Tuesday, September 9, 2014

Epigrams

Ralph Waldo Emerson


   There are writers who one knows one ought to read, and tries, eventually, but somehow they remain unreadable. Ralph Waldo Emerson is one of these: transcendental poet (the term itself is sufficient to put one off), essayist (who reads essays anyway, unless teachers who are forced to mark them?), poet of Nature ("In May, when sea-winds pierced our solitudes, I found the fresh Rhodora in the woods" - O spare me, please, the constant harvesting of nature images, the drowning-flood of reiterations of the pathetic fallacy), and virtual inventor of the self-help manual...but wait, was it not Emerson who described, in precisely that self-help manual, "Self-Reliance", "the need for each individual to avoid conformity and false consistency, and follow his or her own instincts and ideas" (so Wikipedia tells me, and Wikipedia is never wrong). Then maybe, maybe there is another kind of writer, heirs and disciples of Pascal ("Pensées"), writers like Nietzsche and Oscar Wilde and G.B. Shaw, whose works one does not need to read, because their genius does not lie in the totality of their writings, but only in their epigrams. Have I just invented, or discovered, a new genre?

   "A man is a god in ruins."

   "There is creative reading as well as creative writing."

   "Do what you know and perception is converted into character."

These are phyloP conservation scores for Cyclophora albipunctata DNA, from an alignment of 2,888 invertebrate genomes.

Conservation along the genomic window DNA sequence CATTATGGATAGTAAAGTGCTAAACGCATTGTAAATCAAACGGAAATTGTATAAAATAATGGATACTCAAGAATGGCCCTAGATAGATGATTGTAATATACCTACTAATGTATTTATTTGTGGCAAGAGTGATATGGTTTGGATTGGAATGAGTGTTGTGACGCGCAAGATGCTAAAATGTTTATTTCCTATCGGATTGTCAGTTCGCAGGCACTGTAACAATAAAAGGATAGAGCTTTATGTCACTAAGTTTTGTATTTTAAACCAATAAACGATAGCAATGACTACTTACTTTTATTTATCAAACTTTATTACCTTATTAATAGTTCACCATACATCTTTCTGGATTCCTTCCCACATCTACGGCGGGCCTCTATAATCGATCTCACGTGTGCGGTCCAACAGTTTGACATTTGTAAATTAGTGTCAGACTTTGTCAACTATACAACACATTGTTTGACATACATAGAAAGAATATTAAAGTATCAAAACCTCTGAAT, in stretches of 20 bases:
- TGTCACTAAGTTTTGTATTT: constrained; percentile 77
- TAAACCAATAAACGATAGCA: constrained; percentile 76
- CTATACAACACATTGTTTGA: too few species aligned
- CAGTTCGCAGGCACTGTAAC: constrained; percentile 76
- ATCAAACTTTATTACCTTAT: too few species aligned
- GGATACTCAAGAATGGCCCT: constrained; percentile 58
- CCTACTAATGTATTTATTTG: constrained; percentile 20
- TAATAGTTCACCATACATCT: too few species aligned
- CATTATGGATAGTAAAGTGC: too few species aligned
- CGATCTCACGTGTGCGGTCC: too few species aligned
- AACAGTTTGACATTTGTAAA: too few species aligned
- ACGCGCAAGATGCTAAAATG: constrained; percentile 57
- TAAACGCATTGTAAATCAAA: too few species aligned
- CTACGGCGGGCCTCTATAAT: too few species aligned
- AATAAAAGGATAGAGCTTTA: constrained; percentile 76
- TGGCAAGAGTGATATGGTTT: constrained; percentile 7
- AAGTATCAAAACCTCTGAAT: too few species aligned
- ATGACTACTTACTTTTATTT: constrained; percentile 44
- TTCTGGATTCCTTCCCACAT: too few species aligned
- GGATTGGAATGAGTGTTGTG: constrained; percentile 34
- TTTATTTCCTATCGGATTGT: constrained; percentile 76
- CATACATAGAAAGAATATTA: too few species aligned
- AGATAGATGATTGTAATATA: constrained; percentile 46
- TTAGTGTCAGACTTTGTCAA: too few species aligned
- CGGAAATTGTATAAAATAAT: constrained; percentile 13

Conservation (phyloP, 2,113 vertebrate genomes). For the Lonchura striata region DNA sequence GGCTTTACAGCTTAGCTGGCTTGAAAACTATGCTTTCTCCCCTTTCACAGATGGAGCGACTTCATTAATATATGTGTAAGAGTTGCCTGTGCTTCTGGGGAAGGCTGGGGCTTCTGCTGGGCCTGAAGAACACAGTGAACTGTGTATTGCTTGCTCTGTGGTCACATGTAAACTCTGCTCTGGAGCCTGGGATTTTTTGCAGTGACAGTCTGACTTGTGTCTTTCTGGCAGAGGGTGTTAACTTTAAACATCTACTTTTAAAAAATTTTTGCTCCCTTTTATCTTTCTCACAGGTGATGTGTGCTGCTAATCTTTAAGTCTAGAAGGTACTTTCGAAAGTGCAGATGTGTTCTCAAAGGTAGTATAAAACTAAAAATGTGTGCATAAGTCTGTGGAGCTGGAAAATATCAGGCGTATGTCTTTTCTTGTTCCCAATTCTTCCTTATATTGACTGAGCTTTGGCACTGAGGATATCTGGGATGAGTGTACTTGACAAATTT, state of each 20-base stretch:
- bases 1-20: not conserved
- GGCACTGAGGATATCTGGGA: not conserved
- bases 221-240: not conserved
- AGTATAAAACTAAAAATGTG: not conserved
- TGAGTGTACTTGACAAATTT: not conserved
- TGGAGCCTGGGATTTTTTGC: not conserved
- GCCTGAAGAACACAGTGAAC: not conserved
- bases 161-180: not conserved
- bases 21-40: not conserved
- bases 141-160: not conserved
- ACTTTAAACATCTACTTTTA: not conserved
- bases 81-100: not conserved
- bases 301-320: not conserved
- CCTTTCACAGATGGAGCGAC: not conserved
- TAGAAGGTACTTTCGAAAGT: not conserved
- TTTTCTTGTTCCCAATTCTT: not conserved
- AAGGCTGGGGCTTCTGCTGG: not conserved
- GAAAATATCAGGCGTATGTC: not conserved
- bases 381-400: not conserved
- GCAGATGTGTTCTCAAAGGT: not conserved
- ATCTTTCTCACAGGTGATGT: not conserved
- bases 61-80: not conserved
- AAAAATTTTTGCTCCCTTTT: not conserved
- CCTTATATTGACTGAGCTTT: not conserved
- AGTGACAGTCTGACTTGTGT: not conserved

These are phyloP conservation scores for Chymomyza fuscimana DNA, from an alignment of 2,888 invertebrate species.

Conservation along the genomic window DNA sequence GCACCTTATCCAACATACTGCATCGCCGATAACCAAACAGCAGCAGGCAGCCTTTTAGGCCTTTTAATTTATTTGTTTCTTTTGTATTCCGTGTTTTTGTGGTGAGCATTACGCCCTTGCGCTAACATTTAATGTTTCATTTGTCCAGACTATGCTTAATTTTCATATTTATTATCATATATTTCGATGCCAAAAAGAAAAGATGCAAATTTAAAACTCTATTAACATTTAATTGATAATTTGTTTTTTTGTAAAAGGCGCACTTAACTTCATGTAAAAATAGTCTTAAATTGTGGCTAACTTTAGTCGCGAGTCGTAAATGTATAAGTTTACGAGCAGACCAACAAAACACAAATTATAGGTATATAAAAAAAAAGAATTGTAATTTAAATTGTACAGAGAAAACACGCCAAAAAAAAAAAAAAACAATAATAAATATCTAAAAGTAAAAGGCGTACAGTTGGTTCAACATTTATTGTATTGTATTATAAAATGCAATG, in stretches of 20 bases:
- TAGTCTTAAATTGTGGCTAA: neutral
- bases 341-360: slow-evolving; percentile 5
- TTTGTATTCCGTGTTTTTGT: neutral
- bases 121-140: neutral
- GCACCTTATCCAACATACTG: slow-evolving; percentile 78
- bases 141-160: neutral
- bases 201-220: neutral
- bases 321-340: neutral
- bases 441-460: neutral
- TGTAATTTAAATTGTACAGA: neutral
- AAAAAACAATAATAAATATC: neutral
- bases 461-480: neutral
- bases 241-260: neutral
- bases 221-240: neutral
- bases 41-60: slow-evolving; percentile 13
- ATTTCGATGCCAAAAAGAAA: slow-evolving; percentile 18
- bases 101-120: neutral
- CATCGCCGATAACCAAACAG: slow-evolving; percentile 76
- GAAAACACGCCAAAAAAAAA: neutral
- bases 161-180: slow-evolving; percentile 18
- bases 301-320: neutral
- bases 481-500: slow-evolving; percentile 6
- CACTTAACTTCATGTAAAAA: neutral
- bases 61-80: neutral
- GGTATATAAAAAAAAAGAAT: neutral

"A great part of courage is the courage of having done the thing before."

   "As men's prayers are a disease of the will so are their creeds a disease of the intellect."

   "Fame is proof that the people are gullible."

   "Every man alone is sincere; hypocrisy begins with the entry of the second person."

   "The stupidity of men always invites the insolence of power."

   "It does not need that a poem should be long. Every word was once a poem. Every new relationship is a new word."

   "Fate, then, is a name for facts not yet passed under the fire of thought, for causes which are unpenetrated."

   "No change of circumstances can repair a defect of character."

   "A man's style is his mind's voice. Wooden minds, wooden voices."

   "Enthusiasm is the leaping lightning, not to be measured by the horsepower of the understanding."

   "Necessity does everything well."

   "Every hero becomes a bore at last."

   "No great man ever complains of want of opportunity."

   But now I cease, because Ralph Waldo Emerson would not have approved of this. "I hate quotations," he once said, "tell me what you know."

   I guess, then, I shall have to go back and read him after all. I shall start with the poems (here) and first his translations from the Persian Hafiz.






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